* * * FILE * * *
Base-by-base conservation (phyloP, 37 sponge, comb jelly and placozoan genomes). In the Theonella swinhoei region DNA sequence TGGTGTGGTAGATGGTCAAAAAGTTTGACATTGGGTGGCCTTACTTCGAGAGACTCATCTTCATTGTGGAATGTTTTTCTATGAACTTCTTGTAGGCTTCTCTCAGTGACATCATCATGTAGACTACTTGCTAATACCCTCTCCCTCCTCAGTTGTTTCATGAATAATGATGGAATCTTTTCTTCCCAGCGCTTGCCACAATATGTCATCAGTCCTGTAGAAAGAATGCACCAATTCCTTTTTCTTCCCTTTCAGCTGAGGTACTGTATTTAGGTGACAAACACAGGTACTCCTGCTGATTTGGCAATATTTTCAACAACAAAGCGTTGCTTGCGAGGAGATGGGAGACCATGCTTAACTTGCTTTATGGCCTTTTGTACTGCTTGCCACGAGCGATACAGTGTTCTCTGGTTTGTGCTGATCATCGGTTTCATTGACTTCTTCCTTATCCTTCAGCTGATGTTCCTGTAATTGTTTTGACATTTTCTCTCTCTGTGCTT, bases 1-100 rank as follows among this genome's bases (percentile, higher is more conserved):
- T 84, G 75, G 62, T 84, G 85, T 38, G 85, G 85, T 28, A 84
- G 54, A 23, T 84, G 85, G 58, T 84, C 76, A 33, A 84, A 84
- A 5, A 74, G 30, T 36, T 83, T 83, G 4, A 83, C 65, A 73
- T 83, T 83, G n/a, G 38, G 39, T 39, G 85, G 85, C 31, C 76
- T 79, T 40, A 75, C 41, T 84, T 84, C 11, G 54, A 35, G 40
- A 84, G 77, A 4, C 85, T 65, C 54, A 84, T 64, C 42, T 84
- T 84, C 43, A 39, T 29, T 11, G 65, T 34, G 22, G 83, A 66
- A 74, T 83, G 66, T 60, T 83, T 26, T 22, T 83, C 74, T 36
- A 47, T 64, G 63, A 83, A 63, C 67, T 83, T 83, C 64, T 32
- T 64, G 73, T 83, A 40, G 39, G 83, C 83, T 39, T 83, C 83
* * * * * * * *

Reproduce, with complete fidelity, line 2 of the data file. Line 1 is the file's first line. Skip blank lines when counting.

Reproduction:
- T 84, G 75, G 62, T 84, G 85, T 38, G 85, G 85, T 28, A 84